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Bungalow, terrace, flat: What type of homes are we building?

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New research from the National House Building Council (NHBC) reveals a widely varying picture about what kinds of homes are being built around the country

According to the organisation’s figures for the year to date, nine out of ten new homes in London are flats, almost half of new-build homes in the North East are detached houses, and the most popular place for bungalows is the Isle of Man (11 per cent of all those registered with the NHBC).

The number of new homes registered with NHBC to September is nine per cent higher than this time last year (117,525 compared with 108,118 in 2014).

Although new apartments dominate the London market, nationally there has been a significant drop in the number of flats being registered over the last seven years, while there has been a resurgence in the construction of detached homes.

Commenting on the data, former PRP chairman Andy von Bradsky, said: ‘[The results for London] are not that surprising. What we have found is that when small family houses have been built against the trend, as at Chobham Manor near the Olympic Village, they have been extremely popular; there is a widespread shortage of family housing in London.

‘The latest accessibility requirements for all Category 2 & 3 homes with step-free access will render some typologies such as stacked maisonettes unworkable and exacerbate the problem (AJ 08.10.15).’

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Seth Rutt of Hawkins/Brown
‘It is clear that London’s status as a quasi-city-state with higher land prices predictably requires high density apartment living to be even remotely affordable, in the same vein as New York, Tokyo and most European capital cities. I guess it illustrates just how autonomous London is from the rest of the UK economically.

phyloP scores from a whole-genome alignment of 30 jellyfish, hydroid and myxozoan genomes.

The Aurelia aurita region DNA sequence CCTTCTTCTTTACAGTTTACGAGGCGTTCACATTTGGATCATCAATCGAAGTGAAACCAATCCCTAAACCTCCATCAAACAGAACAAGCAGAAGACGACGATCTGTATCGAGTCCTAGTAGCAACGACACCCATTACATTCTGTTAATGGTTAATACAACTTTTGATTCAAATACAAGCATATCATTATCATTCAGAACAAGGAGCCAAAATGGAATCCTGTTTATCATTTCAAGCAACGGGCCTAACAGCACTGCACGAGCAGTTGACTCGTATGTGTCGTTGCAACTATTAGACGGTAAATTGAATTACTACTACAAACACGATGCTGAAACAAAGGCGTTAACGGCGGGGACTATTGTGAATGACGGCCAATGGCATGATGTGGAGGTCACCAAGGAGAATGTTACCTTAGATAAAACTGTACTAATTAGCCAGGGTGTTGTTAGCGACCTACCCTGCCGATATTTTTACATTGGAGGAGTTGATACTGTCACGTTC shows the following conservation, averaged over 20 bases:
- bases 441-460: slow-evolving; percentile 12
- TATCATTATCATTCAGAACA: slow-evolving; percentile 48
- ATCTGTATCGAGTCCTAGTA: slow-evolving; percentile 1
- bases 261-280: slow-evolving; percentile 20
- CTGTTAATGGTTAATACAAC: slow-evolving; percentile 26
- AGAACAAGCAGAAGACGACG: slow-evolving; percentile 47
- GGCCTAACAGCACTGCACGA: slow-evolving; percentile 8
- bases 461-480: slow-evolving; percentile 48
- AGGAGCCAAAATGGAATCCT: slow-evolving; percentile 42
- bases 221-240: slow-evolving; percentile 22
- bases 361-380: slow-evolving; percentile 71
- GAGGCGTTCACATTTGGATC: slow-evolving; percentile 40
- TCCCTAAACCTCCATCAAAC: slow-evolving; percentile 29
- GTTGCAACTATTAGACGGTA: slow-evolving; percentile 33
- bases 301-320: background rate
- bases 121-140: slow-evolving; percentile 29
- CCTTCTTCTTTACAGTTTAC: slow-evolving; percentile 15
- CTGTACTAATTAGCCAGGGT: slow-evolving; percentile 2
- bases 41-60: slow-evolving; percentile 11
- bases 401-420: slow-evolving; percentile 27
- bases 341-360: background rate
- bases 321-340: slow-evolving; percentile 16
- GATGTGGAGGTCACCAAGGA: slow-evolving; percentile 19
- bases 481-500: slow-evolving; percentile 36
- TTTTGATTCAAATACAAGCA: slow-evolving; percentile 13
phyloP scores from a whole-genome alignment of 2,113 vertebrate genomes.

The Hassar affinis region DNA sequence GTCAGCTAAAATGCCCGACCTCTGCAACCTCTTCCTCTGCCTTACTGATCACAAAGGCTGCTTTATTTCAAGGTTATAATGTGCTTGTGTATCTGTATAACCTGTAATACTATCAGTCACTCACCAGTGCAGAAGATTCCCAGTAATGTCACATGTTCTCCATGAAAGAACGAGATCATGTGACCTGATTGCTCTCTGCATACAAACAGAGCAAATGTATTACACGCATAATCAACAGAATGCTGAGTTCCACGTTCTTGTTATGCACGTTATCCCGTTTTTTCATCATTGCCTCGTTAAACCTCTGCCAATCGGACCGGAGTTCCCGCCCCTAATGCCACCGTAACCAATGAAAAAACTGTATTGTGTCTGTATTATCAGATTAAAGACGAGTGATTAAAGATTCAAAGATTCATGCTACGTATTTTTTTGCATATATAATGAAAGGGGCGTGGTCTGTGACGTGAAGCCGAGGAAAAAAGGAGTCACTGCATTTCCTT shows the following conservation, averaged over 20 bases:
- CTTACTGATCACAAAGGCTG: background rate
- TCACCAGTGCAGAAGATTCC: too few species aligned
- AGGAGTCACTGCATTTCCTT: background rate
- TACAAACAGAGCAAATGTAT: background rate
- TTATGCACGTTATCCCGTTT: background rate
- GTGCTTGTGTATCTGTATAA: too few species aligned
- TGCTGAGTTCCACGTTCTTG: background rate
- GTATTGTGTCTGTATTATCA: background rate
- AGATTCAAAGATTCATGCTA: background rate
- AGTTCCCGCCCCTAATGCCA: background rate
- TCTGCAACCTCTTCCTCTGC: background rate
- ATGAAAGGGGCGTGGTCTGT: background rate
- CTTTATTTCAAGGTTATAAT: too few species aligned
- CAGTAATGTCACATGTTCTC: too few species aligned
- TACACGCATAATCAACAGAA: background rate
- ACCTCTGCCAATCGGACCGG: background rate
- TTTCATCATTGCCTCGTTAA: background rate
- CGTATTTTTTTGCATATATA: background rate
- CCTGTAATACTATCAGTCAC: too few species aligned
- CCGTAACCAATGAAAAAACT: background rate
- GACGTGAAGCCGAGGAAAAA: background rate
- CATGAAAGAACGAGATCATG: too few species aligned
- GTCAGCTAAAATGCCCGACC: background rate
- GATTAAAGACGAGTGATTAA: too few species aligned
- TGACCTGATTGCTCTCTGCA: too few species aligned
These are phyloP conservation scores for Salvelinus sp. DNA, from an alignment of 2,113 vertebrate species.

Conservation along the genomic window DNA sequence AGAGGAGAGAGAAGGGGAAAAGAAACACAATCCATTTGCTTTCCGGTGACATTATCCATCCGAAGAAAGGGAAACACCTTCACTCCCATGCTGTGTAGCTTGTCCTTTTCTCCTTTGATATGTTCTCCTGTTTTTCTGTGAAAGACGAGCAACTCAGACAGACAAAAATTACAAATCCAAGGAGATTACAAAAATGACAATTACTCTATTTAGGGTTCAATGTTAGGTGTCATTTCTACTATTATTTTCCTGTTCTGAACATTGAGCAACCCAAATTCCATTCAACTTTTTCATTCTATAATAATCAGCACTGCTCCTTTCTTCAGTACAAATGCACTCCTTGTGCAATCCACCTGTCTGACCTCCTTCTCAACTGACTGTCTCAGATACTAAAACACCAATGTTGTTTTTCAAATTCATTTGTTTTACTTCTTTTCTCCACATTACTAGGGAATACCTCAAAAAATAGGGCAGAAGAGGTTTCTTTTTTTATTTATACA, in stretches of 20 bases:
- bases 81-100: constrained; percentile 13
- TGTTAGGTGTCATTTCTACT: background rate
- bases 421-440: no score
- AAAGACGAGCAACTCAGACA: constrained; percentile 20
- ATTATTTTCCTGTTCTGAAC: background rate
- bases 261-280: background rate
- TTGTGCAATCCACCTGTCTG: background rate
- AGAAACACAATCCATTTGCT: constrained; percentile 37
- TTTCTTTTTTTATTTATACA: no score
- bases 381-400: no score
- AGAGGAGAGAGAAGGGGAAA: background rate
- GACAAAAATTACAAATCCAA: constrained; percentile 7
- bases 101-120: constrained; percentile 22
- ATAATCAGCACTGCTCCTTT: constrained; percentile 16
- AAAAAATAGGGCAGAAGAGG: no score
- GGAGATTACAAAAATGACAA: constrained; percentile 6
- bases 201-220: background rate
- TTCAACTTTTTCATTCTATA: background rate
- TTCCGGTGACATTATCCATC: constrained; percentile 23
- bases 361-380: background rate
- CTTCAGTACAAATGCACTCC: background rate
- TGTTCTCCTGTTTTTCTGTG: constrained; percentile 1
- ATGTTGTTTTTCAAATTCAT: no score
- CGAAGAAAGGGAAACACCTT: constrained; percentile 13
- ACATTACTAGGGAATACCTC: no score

‘However, the graph doesn’t tell the full story, as a large proportion of the people that work in London commute inward from the Home Counties, either to have an escape from London’s energy at the weekends - or simply to be able to afford a house.

‘Wanting to live in a house is understandable - having a back garden, allowing secure outdoor play and inside-outside living, along with sleeping areas upstairs to allow for parallel living and privacy within the family group are all desirable functions that are more easily accommodated in a house. Additionally a vertical freehold gives more control over future changes and maintenance of the home.

‘Looking at the other stats for other UK regions, it is interesting that terraced housing does not feature more highly, as this is a good model for density while still permitting vertical freehold.  Perhaps this could be a focus in commutable areas - although we understand from our housebuilder clients that terracing reduces the sales value per sq ft.’

 

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